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American Women: Resources from the General Collections

LC Subject Headings

If you search the Library of Congress Online Catalog for the phrase “battered women,” you find more than one hundred entries and may be perfectly satisfied. By not identifying the Library's correct subject headings, “Abused women,” “Abused wives,” and “Wife abuse,” you may miss the best materials for your topic. A search combining these three phrases yields more than one thousand records.

Current headings can be found in the multivolume Library of Congress Subject Headings (LCSH) (Washington: Library of Congress, annual; Z695.Z8 L524a), known familiarly as the “Red Books.” The LCSH also provides call number ranges that can be searched. The “Sample LCSH” given throughout this discussion of the General Collections and the examples listed below are the tiniest fraction of authoritative headings for women and women's issues. It cannot be reiterated strongly enough: Explore the Library of Congress subject headings.

Additional ways to locate authoritative subject headings are available online from the Library of Congress.  The Library of Congress Authorities online catalog provides references to authorized headings and the Linked Data Service (ID.LOC.GOV) also provides searchable access to LCSH.

Constructing LC Subject Headings

The construction of Library of Congress subject headings is precise and complicated, with many rules on order and punctuation that need not be explained here. The next few paragraphs provide only the most basic guidelines on how subject headings for women's history are formed.

Subject Subdivisions

The heading Women can be followed by "subdivisions," which can be geographical, topical, chronological, or by form. For the full list of the more than three thousand authorized subdivisions, see:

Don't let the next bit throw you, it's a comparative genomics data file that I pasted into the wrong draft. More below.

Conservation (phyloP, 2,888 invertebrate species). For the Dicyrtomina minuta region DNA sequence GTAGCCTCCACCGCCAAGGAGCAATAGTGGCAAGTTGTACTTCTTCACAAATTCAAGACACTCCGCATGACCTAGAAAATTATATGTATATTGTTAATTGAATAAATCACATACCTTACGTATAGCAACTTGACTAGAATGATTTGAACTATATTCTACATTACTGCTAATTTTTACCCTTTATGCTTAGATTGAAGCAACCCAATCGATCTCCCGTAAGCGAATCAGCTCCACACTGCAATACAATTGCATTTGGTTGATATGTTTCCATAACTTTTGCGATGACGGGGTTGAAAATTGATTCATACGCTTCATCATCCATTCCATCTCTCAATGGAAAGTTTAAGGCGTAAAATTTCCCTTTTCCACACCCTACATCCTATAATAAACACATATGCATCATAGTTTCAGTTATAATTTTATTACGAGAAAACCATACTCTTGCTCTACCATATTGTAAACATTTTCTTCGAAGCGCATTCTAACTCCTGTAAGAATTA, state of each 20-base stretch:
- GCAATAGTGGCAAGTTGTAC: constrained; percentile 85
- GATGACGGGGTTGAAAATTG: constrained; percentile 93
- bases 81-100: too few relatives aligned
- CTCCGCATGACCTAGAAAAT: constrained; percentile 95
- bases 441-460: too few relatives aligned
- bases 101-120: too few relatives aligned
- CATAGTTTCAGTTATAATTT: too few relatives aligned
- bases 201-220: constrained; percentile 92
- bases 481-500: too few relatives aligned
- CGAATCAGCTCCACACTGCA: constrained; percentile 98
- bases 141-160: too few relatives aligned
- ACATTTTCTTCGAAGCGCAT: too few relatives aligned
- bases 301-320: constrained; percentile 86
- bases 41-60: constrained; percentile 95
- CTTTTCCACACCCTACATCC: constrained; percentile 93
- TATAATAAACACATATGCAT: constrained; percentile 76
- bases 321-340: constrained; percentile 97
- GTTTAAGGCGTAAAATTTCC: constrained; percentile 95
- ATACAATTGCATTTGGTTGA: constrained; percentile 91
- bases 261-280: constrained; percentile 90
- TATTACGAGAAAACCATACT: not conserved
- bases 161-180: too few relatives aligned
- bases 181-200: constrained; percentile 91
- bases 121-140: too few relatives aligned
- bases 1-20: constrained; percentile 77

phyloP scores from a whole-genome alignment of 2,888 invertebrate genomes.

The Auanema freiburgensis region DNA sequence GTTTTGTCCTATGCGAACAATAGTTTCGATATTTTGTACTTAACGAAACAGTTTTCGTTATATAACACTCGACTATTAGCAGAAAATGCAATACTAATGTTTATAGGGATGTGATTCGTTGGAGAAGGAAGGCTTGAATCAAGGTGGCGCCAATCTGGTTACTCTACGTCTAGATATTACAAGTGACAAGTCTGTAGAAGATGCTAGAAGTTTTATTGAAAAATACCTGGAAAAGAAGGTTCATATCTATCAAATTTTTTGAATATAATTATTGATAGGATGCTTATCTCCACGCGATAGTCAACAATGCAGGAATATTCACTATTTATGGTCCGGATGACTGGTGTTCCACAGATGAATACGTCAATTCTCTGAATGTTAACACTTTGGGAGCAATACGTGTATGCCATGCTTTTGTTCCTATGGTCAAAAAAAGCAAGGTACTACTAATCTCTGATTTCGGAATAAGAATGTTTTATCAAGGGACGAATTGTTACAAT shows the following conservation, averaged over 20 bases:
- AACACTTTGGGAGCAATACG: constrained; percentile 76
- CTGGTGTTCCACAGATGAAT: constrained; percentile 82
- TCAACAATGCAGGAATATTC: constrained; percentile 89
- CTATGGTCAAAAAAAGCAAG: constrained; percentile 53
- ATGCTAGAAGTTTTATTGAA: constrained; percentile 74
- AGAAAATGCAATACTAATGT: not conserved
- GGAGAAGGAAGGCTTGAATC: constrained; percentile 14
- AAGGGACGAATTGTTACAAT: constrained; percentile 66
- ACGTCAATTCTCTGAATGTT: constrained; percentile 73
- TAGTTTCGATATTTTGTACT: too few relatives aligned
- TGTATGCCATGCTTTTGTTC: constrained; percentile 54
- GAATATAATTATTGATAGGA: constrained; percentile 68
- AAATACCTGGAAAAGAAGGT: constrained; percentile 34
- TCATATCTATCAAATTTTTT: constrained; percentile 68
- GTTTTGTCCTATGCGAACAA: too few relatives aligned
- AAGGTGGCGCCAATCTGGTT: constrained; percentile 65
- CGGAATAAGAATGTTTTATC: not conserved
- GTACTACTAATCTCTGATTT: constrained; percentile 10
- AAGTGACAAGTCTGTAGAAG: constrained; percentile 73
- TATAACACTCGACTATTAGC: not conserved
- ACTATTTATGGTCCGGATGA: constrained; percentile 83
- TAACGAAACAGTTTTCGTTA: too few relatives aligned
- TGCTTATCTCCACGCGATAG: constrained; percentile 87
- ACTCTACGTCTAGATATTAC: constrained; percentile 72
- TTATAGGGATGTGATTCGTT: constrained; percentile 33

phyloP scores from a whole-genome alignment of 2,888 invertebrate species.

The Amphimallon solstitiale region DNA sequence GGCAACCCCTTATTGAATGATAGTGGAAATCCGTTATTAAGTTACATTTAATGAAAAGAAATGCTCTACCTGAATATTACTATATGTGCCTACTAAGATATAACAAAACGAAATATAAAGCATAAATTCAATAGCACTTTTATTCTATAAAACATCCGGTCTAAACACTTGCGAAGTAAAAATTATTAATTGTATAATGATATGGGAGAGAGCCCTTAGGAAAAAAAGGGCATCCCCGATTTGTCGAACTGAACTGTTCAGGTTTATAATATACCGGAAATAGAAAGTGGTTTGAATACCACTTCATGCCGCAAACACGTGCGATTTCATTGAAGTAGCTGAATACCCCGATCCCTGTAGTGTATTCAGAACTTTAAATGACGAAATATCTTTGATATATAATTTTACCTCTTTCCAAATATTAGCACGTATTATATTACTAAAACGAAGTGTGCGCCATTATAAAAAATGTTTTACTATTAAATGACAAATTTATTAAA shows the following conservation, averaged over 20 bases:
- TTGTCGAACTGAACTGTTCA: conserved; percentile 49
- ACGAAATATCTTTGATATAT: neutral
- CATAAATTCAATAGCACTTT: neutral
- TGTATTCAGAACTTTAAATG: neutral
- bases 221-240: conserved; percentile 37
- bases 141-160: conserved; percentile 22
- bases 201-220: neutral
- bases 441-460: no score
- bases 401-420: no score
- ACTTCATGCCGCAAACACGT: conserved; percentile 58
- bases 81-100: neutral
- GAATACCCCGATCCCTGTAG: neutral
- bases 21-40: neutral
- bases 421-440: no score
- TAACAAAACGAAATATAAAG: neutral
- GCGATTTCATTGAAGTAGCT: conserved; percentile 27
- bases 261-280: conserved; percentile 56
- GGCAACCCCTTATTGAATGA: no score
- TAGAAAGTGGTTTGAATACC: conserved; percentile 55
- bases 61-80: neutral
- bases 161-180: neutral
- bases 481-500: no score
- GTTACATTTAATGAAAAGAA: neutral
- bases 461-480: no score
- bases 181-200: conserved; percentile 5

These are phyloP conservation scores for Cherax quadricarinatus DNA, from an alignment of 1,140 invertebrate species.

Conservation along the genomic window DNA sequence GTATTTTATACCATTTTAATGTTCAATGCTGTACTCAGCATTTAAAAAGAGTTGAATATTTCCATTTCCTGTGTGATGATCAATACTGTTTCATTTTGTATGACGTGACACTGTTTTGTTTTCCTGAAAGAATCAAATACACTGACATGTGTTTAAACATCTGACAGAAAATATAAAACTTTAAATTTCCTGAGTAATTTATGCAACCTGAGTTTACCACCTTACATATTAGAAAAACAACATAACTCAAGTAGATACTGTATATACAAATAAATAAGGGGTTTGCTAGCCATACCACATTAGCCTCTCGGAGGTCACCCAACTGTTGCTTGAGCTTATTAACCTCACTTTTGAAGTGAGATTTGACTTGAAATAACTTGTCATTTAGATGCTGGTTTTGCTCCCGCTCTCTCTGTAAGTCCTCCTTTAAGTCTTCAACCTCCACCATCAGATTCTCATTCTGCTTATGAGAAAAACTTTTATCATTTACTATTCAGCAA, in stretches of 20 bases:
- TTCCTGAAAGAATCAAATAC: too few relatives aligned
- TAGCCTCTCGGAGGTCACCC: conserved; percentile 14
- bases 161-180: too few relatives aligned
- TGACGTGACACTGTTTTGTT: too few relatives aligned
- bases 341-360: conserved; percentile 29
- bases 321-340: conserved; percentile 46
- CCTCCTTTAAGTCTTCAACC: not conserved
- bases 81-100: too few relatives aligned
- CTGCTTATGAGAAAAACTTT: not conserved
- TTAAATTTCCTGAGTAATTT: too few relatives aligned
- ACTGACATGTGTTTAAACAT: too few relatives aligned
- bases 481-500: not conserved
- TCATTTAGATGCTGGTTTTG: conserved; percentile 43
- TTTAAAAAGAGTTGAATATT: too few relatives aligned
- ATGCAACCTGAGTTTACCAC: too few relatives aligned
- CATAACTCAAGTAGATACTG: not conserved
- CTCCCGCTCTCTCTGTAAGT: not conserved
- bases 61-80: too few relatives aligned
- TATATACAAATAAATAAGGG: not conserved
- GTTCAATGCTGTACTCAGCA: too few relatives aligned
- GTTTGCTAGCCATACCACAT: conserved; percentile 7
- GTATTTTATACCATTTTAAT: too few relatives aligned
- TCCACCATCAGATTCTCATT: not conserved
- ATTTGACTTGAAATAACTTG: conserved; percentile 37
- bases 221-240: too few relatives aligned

Examples of subdivisions include: United States, Nebraska, Folklore, History, 19th century, Bibliography, Biography, and Periodicals.

These can be strung together in a fixed order: 

Women—United States—Bibliography

Several subdivisions are particularly useful for locating primary sources: Sources, Diaries, Narratives, Correspondence, Interviews, Quotations, and Collections.

Narrowing the Subject Heading

The heading “Women” can be narrowed by adding an occupation:

Women poets
Women social reformers
Women surgeons.

The phrase “Women in” can be followed by professions such as:

Women in literature
Women in missionary work
Women in television broadcasting
Women in the professions

In keeping with the Library's cataloging policy of applying the most specific terms appropriate to an item, many words can be added to the word “Women” to narrow a search; for instance: 

African American women
Hispanic American women
Korean American women
Aged women
Divorced women
Homeless women
Poor women
Rural women
Single women

Baptist women
Jewish women
Women immigrants

Each of these terms may have subdivisions:

Homeless women—United States—Biography
Single women—Conduct of life
Women immigrants—Employment—Texas

To give one longer example: the subject heading, Women artists, is related to many narrower terms and cross references, among them: 

Women artists in literature
Lesbian artists
Indian women artists
Minority women artists
Women painters
Women engravers

Each of these narrower terms may in turn have subdivisions:

Women artists—United States—Exhibitions—Periodicals
African American women artists—Biography—History and criticism

Rules and Strategies for Older Materials

The permutations of LCSH are many and are governed by firm rules.

New subject headings are created when catalogers feel there is a sufficient mass of material to need increased specificity, and not before there is a physical item in hand to catalog. Some women's terms are of surprisingly recent creation; for example, “Lesbianism” and “Motherhood” (and “Fatherhood”) are rarely found before the middle of the twentieth century. When searching for older materials, especially before 1975, be aware that current subject terms may not have been used. When a new term is created, it is not always added to the records of all previously cataloged titles.

To use the online catalog effectively, you must also search those terms marked “Former heading” in the Library of Congress Subject Headings as well as by classification and keywords. Some noncurrent Library subject headings are given in this site's “Sample LCSH” because they appear in the online catalog. See the discussion of the Main Card Catalog for another way to overcome the difficulty of superseded subject headings